Looking Out the Rear Window: Ten Years Ago (edited by the author)
"It's time for you to pick up and move on. Time heals all wounds. It'll get better, you'll see. You do have other children, don't you?"
Well, as a matter of fact, I do and have moved on. Had I not, I would not have been able to write this piece. "Moving on", however, does not mean a bereaved parent does not leave a portion of himself behind.
Unfortunately, many believe parental bereavement, the loss of a child, is an equivalent to the loss of other family members. It is not. The reason? It is the only loss that turns the world completely upside down.
Mourning in the Jewish tradition is a finite period of time and varies in length from one to eleven months depending on the relationship of the deceased to the mourner. The Mourners' Kaddish is recited in the synagogue in the presence of a minyan, an adult quorum of ten males.
I mourned our loss of Ben for one month in accordance with the Jewish laws of mourning. I have grieved for him, however, every single one of the three thousand, six hundred and sixty-five days since his death.
Parental bereavement receives no vacation days.
Do you remember as a kid when you and your folks took one of those great road trips? When your dad was at the wheel and your mom "patiently pointed out" that he should have gotten off at the previous exit? Do you remember that? G-d, I sure hope so. And if not, well just follow along anyway.
There was a time in our nation's history when folks, even kids, could sit however they wished in the comfort of their automobiles. Many kids, including this writer, ended up turning around, kneeling in the back seat and spending hours looking out the rear window.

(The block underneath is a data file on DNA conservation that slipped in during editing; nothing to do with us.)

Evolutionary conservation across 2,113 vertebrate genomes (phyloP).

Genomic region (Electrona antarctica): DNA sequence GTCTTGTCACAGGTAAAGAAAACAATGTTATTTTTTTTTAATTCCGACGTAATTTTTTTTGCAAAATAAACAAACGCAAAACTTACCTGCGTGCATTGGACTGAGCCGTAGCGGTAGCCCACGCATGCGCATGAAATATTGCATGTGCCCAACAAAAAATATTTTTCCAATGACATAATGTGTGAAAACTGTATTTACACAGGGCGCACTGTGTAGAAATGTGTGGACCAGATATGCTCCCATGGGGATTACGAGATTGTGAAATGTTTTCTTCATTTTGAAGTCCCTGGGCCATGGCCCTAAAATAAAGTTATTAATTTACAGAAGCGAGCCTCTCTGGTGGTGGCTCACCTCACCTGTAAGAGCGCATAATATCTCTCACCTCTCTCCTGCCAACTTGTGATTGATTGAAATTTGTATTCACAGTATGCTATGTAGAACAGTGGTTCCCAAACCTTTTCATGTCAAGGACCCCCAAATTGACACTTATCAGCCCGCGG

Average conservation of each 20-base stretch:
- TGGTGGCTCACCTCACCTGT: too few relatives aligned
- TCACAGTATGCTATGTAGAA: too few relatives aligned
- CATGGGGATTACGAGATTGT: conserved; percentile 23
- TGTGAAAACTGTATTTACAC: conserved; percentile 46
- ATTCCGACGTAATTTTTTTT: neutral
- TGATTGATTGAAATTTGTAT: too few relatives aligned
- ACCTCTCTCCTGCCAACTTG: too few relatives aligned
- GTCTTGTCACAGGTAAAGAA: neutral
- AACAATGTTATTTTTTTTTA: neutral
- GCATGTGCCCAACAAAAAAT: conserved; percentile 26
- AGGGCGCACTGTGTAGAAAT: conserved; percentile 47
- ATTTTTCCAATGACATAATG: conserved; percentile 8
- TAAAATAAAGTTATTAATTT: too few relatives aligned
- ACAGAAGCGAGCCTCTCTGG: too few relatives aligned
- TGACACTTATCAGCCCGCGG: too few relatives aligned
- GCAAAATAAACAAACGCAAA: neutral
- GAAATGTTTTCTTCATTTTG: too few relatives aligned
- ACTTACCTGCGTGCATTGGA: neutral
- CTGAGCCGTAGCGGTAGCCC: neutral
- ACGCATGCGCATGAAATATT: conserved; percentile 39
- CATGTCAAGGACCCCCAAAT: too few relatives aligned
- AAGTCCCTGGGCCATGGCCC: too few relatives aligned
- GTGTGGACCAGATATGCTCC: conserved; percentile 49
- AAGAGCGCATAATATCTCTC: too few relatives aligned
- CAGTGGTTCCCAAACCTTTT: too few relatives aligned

And now, as a bereaved parent, I have been looking out the rear window for ten years but never, I assure you, while in the driver's seat.
Perhaps you're wondering what advice I have to offer ...
1. Keep the faith. Giving up on G-d is actually a subterfuge for giving up on yourself.
2. Create an alternate presence for your deceased child by doing good works in his name.
3. Do not isolate yourself. Life is with people. Birth and death are the opposite bookends on the "bookshelf of life".
4. Many folks want to know what they can do to help. Tell them.
5. If you wish to be by yourself, fine. Keep it short, preferably in a house of G-d.
6. Be busy, very busy. Idle hands lead to grievous thoughts.
7. Take no life for granted. That includes your own of course.
Stuff I regret ...
1. Ben loved skateboarding. I didn't. I wish I had. (Now every skateboarder looks like Ben to me.)
2. I miss the grandchildren for whom Ben would have been a great dad.
3. No child can proudly say of my son, "This is my dad." Therein lies one of the many tragedies of Ben's death.
Living life after the death of a child is not an act of betrayal. There is, after all, a time and place for everything. Somehow it seems appropriate-even after the passage of Ben's tenth yahrzeit-that anyone who wishes to look out the rear window for a while is welcome to join me.